A port city situated on the southwestern shores of Lake Michigan, Chicago is a city of neighborhoods that are home to various rich cultures from around the world.  The city consists of three large Sides (the North Side, the South Side, and the West Side) each named according to its direction from the downtown area. Chicagoans tend to identify strongly with their neighborhoods, and rivalries between the North and South Sides sometimes run deep when it comes to critical issues like baseball loyalty. In order to understand more about Chicago, visitors need to venture away from the Loop and Michigan Avenue and head out into the vibrant neighborhoods to soak up the local nightlife, sample the wide range of fantastic dining, and see other sites that are important to Chicagoans.  Thanks to the city’s massive public transit system, all parts of Chicago are easily accessible.

The Chicago Transit Authority elevated train line affectionately referred to as the "el."

The Chicago Transit Authority elevated train line affectionately referred to as the “el.”

Chicago is a sports-loving city with two baseball teams (The White Sox and the Cubs), a basketball team (The Bulls), a football team (The Bears), a hockey team (The Chicago Blackhawks) and a soccer team (The Chicago Fire). While college athletics are not one of Chicago’s strong points, Northwestern football and DePaul basketball show occasional signs of life. Chicago sports fans have a lot to keep them occupied.

Wrigley Field

Wrigley Field

Soldier Field

Soldier Field

The United Center, home of the Chicago Bulls

The United Center, home of the Chicago Bulls

The Adler Planetarium. On June 4, 1998, the city officially opened the Museum Campus, a 10-acre lakefront park, surrounding three of the city's main museums: the Adler Planetarium, the Field Museum of Natural History, and the Shedd Aquarium. The Museum Campus joins the southern section of Grant Park, which includes the renowned Art Institute of Chicago. Buckingham Fountain anchors the downtown park along the lakefront.

The Adler Planetarium. On June 4, 1998, the city officially opened the Museum Campus, a 10-acre lakefront park, surrounding three of the city’s main museums: the Adler Planetarium, the Field Museum of Natural History, and the Shedd Aquarium. The Museum Campus joins the southern section of Grant Park, which includes the renowned Art Institute of Chicago. Buckingham Fountain anchors the downtown park along the lakefront.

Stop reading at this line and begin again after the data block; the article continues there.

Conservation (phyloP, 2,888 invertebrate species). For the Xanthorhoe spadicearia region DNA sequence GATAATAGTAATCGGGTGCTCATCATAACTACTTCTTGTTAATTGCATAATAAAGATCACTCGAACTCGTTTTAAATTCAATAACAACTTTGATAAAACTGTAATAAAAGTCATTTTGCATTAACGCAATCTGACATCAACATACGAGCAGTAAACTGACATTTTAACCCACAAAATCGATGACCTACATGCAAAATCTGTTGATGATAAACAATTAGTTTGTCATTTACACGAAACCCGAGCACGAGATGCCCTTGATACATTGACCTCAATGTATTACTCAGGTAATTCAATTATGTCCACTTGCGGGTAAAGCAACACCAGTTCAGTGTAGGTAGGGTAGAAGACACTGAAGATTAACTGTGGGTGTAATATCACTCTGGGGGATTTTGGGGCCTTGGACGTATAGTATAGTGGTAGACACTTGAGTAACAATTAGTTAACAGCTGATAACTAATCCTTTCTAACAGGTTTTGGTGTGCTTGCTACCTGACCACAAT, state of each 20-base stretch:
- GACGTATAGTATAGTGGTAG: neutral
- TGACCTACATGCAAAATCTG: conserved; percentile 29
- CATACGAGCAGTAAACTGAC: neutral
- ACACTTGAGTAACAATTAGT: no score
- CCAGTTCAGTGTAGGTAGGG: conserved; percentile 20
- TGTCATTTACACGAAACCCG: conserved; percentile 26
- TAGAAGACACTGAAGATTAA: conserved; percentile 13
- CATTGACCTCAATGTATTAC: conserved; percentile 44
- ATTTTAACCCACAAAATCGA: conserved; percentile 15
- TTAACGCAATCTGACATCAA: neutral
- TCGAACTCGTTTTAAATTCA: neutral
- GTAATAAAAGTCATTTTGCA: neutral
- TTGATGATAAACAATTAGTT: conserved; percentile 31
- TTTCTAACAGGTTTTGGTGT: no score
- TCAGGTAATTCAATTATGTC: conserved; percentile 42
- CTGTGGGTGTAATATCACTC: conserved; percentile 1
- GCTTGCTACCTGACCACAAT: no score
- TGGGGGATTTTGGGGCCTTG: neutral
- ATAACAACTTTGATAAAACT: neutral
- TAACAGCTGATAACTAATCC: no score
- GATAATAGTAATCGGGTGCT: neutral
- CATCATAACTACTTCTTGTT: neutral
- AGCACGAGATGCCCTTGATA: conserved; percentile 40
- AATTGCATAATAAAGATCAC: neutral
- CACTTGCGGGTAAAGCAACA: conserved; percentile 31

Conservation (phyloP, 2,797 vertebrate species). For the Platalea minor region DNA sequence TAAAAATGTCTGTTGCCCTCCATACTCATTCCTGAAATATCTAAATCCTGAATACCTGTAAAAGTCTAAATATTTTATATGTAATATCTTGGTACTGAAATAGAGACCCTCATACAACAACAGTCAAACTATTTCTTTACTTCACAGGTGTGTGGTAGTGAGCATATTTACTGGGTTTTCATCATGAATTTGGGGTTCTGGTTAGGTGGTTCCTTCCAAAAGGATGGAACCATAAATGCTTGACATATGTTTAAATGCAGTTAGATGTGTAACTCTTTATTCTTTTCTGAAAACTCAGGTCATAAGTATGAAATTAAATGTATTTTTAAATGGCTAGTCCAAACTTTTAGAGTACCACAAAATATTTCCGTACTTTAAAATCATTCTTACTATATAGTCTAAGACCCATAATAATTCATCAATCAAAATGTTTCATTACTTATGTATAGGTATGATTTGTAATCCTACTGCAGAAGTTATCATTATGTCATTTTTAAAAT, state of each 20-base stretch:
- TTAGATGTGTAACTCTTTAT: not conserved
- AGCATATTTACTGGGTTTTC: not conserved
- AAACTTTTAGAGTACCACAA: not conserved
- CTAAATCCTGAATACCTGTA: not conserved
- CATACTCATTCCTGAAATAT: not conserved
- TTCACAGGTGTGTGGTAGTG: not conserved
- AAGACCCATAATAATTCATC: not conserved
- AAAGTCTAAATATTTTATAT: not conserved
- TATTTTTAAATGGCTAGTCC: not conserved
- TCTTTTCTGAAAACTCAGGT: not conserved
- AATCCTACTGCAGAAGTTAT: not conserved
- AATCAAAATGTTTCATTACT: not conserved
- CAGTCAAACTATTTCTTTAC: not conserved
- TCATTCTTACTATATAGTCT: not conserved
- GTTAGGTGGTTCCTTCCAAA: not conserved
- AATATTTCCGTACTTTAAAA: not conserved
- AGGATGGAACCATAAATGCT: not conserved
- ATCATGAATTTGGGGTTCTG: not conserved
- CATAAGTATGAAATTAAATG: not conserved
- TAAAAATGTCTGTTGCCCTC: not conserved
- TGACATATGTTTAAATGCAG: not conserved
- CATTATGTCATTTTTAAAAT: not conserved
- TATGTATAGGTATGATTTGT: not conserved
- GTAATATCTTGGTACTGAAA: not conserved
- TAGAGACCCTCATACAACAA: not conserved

The John G. Shedd Aquarium

The John G. Shedd Aquarium

The Museum of Science and Industry

The Museum of Science and Industry

The Field Museum

The Field Museum

The Art Institute

The Art Institute

Chicago is also a drinking town, and you can find bars and pubs just about everywhere in the city. It is believed that Chicago has the second highest bars-per-capita in the U.S. after San Francisco. The best places to drink for the sake of drinking are Wicker Park, the neighboring Logan Square and Bucktown. Do beware of the bars in Lakeview near Wrigley Field which are heavily frequented on weekends, and packed solid all day whenever there is a baseball game.

There is a bond that all Chicagoans share and the saying that you can take a Chicagoan out of Chicago but you cannot take Chicago out of the Chicagoan is very true!  Our hometown beckons to those of us that have been transplanted elsewhere and we look forward to frequent visits to this magnificent town.

When visiting Chicago, prepare to cover a lot of ground! With a wealth of iconic sights and neighborhoods to explore, there’s enough to do whether you are visiting for a week or for several months.

Buckingham Fountain

Buckingham Fountain

Brookfield Zoo

Brookfield Zoo

Lincoln Park Zoo

Lincoln Park Zoo

Cloud Gate at Millenium Park

Cloud Gate at Millennium Park

Crown Fountain at Millenium Park

Crown Fountain at Millennium Park

Billy Goat's Tavern made famous by John Belushi on SNL

Billy Goat’s Tavern made famous by John Belushi on SNL